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MOSCOW, August 16 (Itar-Tass) —— Three million and 800,000 Russian children, including one million and 200,000 children from children’s homes, spent their vacations at summer camps, head of Russia’s consumer rights protection authority (Rospotrebnadzor) Gennady Onishchenko told a briefing.
He also said that as many as 260,000 of them spent vacations at seaside camps. At the same time he expressed regret that the number of such children has been going down in the past two years.
According to Onishchenko, the health improvement effect (or the number of children who gain in weight and height) among children after vacations at summer camps is 88.9 percent. “In all, since 2008, the health improvement effect at summer camps has increased by ten percent,” he noted.
He drew attention to two problems linked with children’s simmer vacationing. Not all families, in his words, can afford to send their children to summer camps because of financial considerations. “This summer, fourteen children’s camps were idling because they failed to sell vouchers,” Onishchenko said. “Vouchers are too expensive. Subsidies are needed.”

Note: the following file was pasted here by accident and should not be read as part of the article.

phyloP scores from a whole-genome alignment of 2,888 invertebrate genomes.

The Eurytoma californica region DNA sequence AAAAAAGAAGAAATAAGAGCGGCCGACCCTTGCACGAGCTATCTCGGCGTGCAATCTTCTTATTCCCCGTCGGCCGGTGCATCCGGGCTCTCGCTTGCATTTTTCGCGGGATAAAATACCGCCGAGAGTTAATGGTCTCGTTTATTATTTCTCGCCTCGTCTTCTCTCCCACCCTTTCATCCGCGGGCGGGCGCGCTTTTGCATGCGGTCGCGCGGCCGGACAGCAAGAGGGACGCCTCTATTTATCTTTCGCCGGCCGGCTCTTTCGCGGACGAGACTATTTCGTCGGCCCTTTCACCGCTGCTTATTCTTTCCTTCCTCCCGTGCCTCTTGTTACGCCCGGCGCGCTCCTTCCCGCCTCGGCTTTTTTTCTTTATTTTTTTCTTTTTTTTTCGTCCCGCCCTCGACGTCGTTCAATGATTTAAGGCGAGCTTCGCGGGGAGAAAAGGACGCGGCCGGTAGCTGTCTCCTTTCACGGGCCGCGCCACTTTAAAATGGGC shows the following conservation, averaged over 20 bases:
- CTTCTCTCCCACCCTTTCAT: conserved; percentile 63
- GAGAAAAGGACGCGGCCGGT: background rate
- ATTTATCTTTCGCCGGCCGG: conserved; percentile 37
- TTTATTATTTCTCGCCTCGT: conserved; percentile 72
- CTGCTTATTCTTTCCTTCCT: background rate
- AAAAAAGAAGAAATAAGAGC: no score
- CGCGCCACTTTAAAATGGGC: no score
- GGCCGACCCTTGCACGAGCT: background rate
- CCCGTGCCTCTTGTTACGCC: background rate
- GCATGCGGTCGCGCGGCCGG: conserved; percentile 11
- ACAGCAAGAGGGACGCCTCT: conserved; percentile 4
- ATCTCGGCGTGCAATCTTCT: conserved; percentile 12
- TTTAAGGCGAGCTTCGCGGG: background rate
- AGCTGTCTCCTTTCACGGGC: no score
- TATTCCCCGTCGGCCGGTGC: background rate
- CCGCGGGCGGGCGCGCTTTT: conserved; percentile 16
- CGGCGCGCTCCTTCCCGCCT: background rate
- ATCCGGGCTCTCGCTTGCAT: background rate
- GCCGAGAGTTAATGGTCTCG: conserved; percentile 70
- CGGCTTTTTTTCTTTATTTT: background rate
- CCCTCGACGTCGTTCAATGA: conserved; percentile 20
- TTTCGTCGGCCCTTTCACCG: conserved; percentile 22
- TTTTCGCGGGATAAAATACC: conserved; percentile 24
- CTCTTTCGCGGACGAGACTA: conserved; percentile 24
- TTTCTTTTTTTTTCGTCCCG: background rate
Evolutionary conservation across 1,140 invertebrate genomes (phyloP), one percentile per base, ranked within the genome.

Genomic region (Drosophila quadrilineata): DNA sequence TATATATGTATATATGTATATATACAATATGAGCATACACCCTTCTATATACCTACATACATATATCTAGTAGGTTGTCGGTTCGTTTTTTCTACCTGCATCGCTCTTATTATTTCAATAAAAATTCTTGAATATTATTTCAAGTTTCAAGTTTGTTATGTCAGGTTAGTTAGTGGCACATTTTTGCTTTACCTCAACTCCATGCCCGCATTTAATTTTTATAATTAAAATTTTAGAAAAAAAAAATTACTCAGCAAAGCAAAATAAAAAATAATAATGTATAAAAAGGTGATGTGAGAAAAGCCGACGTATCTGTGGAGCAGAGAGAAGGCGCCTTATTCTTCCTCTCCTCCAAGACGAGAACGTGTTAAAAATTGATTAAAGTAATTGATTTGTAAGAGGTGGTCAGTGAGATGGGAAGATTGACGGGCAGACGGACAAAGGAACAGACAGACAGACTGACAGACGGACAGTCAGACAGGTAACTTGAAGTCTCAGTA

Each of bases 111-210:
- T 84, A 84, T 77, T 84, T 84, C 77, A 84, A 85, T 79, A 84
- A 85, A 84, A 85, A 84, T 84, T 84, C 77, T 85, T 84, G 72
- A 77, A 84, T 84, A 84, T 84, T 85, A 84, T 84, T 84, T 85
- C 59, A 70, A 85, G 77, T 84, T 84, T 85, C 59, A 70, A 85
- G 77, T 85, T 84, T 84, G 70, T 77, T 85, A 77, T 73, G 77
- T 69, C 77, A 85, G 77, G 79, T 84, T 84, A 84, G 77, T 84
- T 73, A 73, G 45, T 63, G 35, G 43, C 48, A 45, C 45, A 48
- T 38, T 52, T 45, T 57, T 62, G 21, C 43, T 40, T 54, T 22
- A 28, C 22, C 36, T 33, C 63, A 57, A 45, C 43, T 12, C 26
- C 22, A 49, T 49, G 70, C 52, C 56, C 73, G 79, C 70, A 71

The other problem is control over the quality of foods served at children’s camps. Thus, 2.3 percent of samples of first and second dishes taken by sanitary doctors at catering establishments at summer camps proved low quality of foodstuffs. He reminded that from July 23 a law lifting some restrictions under federal law 94 came into force. Under the law, the chief criterion in tenders for catering services was the price. Onishechnko however has repeatedly called for stricter control of the quality of products. Now, he said, the situation will change. “We will have legal tools to sort out negligent suppliers,” he stressed.
Higher quality of foods will reduce the number of enteric outbreaks at children’s camps. A total of 15 outbreaks of infectious diseases have been registered this summer, Onishchenko noted. A total of 408 people, including 402 children, caught infections. Such cases were reported in Kostroma, in the republic of Buryatia, in the Volgograd and Askrakhan regions, and in other regions. In 2011, there were more such cases – 20 outbreaks affected 830 people, including 777 children.